China To Use REITS To Cash Out Belt & Road Initiative Infrastructure

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Op/Ed by Chris Devonshire-Ellis

  • Assets to be listed and sold as tradeable equities
  • Funds to be reinvested in digital economy and trade 
  • Specific regions of China to be prioritized 
  • Expected to become a US$300-750 billion market within a decade 

The problem of infrastructure building is that it is a huge cost on national budgets. China has spent some US$4 trillion for example along the Belt & Road Initiative, with many questioning how this money can ever rematerialize and much talk of ‘white elephants’. REITS are a Chinese innovation based on studying Hong Kong’s capitalist system and then repurposing this for its own ‘Capitalism with Chinese Characteristics’ models.

Real Estate Infrastructure Investment Trusts (REITs) are financial structures developed by Hong Kong and mainland China investors and are about to formally enter a pilot phase in China. REITs may become a US$300 billion-US$735 billion market within a decade, driven by “new infrastructure” and e-commerce assets.

In April 2020, the China Securities Regulatory Commission (CSRC) and the National Development and Reform Commission (NDRC) jointly issued “Circular 40”- the Notice Concerning Work to Advance Infrastructure Real Estate Investment Trust Trials. 

This aims to “make full use of the capital markets to actively support the REIT trials for high-quality infrastructure in key areas and industries in accordance with the market principles and the rule of law” and clarifies the position concerning the development of REITs as follows:

“Infrastructure REITs are internationally accepted allocation assets. They have the characteristics of high liquidity, relatively stable returns, and strong security. They can effectively revitalize existing assets, fill the gaps in current financial products, broaden social capital investment channels, and increase the proportion of direct financing. Enhance the quality and efficiency of capital market services for the real economy. In the short term, it is conducive to extensively raising project capital and reducing debt risks. It is an effective policy tool to stabilize investment and make up for shortcomings; in the long term, it is conducive to improving the savings conversion investment mechanism, reducing the leverage of the real economy, and promoting the marketization and standardization of infrastructure investment and financing healthy growth.”

Infrastructure REITs aim to finance China’s next phase of development through digital infrastructures, including 5G, data centers, logistics centers for E-commerce, and cross-border digital trade warehouses, etc.

Contrary to the Western REITs experience, China’s main goal is to support China’s digital infrastructure building. The plan specifically excluded residential and commercial real estate properties from the REITs. meaning China’s REITs are not designed to finance real estate developments and properties.

China needs innovative and structured financial instruments to share market-based risks and returns between the public and private investors, while the pilot REITs aim to control leverage in the infrastructure sector, creating space for new projects and growth.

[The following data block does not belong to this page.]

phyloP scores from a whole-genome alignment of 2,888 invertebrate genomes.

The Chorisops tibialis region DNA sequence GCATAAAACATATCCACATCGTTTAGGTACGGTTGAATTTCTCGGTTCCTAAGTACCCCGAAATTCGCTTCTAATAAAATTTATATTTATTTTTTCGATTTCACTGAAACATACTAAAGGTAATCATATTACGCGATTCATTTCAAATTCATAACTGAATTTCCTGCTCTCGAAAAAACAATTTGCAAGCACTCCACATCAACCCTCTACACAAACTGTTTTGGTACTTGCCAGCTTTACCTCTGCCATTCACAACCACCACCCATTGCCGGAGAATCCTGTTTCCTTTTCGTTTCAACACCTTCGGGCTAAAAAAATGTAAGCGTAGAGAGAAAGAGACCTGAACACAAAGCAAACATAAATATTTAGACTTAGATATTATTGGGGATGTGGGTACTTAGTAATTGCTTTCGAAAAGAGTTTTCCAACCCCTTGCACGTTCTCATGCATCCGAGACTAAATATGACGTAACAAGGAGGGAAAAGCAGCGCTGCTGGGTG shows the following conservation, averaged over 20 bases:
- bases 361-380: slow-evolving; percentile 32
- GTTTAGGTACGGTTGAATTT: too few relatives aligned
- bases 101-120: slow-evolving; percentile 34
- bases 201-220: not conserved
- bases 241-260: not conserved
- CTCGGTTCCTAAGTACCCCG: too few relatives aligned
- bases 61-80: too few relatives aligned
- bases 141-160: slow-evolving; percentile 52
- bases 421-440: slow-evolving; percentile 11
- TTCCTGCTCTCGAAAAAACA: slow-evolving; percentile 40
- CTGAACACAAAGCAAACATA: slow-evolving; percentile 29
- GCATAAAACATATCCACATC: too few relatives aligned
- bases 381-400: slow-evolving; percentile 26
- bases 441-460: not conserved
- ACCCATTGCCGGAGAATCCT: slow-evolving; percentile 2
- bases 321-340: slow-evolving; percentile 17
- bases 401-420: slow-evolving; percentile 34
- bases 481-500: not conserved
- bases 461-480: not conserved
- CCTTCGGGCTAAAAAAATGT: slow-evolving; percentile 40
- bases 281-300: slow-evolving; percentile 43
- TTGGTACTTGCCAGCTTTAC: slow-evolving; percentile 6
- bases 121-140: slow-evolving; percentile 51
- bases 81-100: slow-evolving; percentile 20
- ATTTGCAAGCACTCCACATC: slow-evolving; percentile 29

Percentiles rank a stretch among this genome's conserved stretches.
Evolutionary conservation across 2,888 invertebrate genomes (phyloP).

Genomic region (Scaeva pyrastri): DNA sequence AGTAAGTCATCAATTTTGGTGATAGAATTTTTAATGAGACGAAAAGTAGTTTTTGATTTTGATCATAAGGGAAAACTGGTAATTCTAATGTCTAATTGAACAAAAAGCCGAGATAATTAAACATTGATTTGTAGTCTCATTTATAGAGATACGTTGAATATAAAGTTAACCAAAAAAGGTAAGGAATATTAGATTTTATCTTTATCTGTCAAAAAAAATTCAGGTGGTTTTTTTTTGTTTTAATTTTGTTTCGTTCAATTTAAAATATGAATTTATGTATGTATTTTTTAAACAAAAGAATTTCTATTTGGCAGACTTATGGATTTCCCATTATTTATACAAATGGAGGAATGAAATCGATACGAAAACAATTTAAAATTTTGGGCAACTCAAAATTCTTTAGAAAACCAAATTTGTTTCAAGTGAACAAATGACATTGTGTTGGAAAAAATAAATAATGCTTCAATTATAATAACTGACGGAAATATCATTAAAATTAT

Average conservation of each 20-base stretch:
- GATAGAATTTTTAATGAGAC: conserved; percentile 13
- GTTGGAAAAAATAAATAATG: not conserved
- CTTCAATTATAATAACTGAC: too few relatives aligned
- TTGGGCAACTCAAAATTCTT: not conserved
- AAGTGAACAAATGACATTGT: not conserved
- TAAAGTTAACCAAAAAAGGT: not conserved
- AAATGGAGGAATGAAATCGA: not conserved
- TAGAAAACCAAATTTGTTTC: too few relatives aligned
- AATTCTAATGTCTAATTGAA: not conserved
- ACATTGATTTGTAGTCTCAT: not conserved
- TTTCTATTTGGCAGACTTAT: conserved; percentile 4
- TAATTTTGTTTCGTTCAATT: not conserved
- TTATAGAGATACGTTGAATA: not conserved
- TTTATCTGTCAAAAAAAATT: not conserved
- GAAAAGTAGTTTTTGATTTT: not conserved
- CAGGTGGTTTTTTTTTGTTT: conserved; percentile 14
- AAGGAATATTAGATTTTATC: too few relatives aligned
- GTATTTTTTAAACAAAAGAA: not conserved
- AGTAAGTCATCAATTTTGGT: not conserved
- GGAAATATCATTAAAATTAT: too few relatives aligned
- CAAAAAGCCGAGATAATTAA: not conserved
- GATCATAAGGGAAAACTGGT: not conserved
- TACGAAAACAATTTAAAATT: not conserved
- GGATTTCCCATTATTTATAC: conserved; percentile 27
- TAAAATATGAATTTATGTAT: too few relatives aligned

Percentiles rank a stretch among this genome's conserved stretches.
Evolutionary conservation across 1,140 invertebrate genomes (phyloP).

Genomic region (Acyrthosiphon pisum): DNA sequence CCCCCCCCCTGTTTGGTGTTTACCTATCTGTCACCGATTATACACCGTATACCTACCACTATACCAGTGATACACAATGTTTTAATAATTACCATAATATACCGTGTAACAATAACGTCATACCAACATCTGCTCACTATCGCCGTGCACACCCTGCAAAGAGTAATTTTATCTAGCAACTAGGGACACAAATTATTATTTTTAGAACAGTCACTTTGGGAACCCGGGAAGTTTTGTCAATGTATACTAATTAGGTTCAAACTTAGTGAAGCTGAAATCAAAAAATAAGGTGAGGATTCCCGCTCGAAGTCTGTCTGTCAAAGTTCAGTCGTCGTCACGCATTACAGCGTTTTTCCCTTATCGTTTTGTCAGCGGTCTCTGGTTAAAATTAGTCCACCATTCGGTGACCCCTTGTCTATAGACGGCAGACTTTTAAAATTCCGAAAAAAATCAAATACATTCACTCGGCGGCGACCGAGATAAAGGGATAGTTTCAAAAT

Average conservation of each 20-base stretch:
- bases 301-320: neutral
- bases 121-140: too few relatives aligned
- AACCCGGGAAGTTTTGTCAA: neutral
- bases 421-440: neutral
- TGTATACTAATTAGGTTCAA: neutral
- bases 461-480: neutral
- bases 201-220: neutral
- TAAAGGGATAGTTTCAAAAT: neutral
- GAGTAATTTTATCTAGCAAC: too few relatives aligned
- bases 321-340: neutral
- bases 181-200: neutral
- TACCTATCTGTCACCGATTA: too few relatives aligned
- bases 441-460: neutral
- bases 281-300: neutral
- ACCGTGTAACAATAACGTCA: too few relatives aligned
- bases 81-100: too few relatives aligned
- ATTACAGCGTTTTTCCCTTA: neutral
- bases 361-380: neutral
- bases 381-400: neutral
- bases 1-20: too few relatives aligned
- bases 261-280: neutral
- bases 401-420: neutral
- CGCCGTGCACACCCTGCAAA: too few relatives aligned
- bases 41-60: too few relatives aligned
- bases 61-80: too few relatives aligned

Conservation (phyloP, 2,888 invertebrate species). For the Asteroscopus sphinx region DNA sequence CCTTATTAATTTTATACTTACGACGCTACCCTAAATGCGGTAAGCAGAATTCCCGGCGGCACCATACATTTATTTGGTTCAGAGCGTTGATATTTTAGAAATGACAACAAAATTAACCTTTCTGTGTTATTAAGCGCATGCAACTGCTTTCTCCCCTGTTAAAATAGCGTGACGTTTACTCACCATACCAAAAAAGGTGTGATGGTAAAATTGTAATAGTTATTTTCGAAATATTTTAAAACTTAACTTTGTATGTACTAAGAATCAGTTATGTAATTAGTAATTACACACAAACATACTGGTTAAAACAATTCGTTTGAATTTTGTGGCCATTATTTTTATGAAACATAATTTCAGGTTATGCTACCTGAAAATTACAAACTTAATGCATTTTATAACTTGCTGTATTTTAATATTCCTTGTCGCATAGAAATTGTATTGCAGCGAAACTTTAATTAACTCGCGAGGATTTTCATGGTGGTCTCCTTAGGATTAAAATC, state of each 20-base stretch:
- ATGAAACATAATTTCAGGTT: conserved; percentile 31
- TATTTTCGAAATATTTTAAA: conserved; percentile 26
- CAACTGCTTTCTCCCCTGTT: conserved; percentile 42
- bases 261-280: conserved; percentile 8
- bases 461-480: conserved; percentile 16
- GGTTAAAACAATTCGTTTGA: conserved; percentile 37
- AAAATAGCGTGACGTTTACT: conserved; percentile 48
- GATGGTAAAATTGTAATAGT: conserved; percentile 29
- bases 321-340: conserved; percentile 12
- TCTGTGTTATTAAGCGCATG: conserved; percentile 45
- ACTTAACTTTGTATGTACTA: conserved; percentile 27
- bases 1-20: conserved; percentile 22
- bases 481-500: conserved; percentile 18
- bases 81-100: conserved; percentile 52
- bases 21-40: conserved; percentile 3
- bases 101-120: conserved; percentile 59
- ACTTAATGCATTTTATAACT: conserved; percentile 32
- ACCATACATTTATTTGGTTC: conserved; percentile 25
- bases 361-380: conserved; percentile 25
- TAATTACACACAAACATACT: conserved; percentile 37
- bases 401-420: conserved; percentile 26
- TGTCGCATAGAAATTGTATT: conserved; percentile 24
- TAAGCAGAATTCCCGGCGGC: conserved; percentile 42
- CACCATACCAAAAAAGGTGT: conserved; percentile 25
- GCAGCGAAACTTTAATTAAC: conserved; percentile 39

This will free up capital investment from existing infrastructures for greater expansion opportunities.

Between 1995 and 2019, China invested nearly RMB 150 trillion (US$23.1 trillion) in infrastructure development. So far, China’s infrastructure development projects have been mostly SOE-led and heavily debt-leveraged. Infrastructure REITs can now unleash existing assets locked in the existing infrastructure projects and divert the funds for greater infrastructure expansion.

REITs are also appearing in local China Government Five-Year Plans. Shanghai for example aims to be the primary listing and trading center for future infrastructure REITs according to its regional 14th Five-Year Plan. Other provinces, including Jiangsu, Guizhou, Jiangxi, Gansu, and Chongqing, have also highlighted in their Five-Year Plans to actively pursue REIT trials to promote investment, financial reforms, and innovation. The CSRC notice also identified that “priority REIT support will be given to key areas such as the Beijing-Tianjin-Hebei Region, the Yangtze River Economic Belt, Xiong’an New Area, The Greater Bay Area, Hainan, and the Yangtze River Delta, and support pilot projects in state-level new areas and state-level economic and technological development zones.”

REITs are designed to be publicly traded, listed on China’s stock exchanges with the CSRC specifically mentioning Shanghai and Shenzhen. Hong Kong will also be wanting to position itself as a REIT trading centre, and it can be expected that over time, China REITs may become available as an investment vehicle for foreign investors – another way to profit from the BRI infrastructure build. From there, it can also be expected that REITs would be developed along other Belt & Road Initiative countries – a useful way to invest Government capital and ultimately show a return on investment by listing on respective BRI stock markets. This will be of relevance to Central Asian and South-East Asian. bourses where money tied up in expensive infrastructure and redevelopment projects can later be released.

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About Us

Silk Road Briefing is written by Dezan Shira & Associates. The firm has 28 offices throughout Asia, and assists foreign investors into the region. For strategic advisory and business intelligence issues please contact the firm at silkroad@dezshira.com or visit www.dezshira.com

 

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